Healthy Happy Blog

by Richard Smith

Qualifying Health Insurance Plans

If you have self-employment income, and make contributions to either a SEP, SIMPLE, or solo 401(k) retirement plan then you can qualify for this deduction.

Other Qualifications

When you file your tax return, and take a deduction for retirement contributions, you will need to show your self-employment profits on Schedule C or Schedule F. If you do not complete these additional forms the IRS will not consider you self-employed, and you will not be eligible for the retirement contribution deduction.

Claiming the Health Insurance Deduction

To claim the self-employment retirement contribution deduction you will need to include the total amount of your qualifying contributions on Line 28 of your IRS Form 1040. Then, add up all of the deductions you qualify for and include the total on Line 36.

The Self-Employment Tax Deduction

When a taxpayer has federal taxes withheld from their paycheck, their employer is required to send those funds to the IRS and pay an employer tax of the same amount. However, when you are a self-employed taxpayer or own a small business, you have to pay the full 15.3% tax rate. The phrase self-employment tax actually refers to both the Social Security tax (12.4% on the first $106,800 of self-employment income), and a Medicare tax (2.9% on all self-employment income).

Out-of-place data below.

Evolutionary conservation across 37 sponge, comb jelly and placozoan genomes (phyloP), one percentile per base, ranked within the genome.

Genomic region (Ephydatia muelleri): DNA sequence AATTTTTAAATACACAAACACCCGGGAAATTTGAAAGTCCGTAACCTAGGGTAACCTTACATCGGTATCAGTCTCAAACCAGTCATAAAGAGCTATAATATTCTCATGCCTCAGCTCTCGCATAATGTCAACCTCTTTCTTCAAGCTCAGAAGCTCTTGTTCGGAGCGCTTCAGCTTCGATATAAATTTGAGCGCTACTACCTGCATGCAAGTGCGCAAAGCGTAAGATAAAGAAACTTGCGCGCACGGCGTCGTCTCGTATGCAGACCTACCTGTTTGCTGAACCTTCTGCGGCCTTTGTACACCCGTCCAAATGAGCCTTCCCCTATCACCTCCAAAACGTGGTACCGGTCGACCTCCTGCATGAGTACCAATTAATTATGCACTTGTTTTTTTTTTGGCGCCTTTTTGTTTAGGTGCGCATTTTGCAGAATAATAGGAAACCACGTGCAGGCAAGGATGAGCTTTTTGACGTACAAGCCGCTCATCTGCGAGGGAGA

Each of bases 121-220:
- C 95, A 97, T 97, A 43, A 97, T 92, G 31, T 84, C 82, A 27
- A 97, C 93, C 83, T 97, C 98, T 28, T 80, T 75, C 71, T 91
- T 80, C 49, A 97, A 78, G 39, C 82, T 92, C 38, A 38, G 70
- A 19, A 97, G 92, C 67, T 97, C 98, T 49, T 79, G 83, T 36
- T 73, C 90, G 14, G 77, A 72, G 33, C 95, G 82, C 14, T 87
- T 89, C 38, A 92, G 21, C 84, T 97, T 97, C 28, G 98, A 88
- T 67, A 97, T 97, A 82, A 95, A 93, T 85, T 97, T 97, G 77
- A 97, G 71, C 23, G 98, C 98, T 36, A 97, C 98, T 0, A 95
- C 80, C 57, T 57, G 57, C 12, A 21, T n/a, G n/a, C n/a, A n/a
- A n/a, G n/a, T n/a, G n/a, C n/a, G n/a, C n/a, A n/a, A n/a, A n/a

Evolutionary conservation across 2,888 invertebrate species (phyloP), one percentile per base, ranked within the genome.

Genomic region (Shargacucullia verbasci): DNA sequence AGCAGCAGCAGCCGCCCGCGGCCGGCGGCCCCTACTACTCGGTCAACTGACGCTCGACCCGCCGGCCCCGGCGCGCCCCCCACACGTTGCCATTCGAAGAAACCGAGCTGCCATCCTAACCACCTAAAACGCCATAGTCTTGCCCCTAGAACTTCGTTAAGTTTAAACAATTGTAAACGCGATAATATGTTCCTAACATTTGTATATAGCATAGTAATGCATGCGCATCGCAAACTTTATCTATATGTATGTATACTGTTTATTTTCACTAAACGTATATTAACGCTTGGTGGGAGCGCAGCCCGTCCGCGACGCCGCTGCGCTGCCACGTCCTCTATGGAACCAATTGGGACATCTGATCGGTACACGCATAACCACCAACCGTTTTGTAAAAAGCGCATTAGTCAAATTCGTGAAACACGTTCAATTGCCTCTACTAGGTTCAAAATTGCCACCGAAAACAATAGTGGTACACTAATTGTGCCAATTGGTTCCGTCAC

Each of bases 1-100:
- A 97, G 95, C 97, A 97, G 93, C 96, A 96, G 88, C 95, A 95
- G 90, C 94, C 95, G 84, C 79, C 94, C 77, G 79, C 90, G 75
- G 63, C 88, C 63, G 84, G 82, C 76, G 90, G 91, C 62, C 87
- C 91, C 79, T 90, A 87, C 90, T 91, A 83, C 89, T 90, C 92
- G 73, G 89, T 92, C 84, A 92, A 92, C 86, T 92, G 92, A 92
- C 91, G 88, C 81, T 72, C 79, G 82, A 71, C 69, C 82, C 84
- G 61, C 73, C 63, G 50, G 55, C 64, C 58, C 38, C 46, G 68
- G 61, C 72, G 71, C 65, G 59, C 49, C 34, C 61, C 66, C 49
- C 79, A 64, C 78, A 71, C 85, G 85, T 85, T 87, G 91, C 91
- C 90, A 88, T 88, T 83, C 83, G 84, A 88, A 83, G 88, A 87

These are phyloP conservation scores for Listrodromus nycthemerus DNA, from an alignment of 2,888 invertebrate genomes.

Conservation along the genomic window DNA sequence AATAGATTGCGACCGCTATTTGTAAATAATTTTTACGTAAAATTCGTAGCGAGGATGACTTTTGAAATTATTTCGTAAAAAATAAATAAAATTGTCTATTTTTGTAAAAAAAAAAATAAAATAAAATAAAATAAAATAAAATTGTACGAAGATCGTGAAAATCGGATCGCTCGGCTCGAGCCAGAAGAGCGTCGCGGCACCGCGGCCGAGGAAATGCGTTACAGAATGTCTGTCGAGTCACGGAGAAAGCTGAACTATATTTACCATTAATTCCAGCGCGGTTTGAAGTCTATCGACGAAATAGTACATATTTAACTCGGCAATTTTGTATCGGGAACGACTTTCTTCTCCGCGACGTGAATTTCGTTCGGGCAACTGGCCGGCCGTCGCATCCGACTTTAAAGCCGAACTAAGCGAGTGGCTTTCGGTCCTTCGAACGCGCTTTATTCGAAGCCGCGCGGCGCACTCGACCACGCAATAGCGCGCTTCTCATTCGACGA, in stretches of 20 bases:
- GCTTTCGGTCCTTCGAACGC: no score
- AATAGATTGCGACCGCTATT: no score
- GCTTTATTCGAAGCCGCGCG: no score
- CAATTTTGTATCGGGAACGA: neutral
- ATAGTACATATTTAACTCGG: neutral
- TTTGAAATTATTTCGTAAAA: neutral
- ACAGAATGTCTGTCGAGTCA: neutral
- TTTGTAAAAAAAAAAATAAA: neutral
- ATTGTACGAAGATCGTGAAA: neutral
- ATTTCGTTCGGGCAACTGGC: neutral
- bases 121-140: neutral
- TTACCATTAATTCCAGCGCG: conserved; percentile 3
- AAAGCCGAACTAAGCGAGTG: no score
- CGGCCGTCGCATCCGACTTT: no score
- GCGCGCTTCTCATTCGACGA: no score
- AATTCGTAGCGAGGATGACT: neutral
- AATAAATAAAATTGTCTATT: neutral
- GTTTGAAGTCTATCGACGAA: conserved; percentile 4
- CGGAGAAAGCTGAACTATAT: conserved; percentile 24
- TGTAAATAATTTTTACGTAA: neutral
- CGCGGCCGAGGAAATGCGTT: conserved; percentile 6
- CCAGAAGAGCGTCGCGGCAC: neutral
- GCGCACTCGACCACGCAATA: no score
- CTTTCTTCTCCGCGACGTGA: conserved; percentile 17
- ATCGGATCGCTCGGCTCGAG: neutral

Although you have to pay additional taxes as a self-employed taxpayer, you can take a deduction for half of your total self-employment tax payments for the year. In order to qualify for the deduction you must be self-employed, and file an itemized return.

Claiming the Deduction

You can claim the self-employment tax deduction on Line 27 of IRS Form 1040. The total deduction must be exactly half of the amount of self-employment tax listed on Schedule SE and on IRS Form 1040 Line 58.

IRS Regulations

According to the IRS, you can deduct half of your SE tax in figuring your adjusted gross income. This deduction only affects your income tax. It does not affect either your net earnings from self-employment or your SE tax.

28 Feb 2017 author: Richard Smith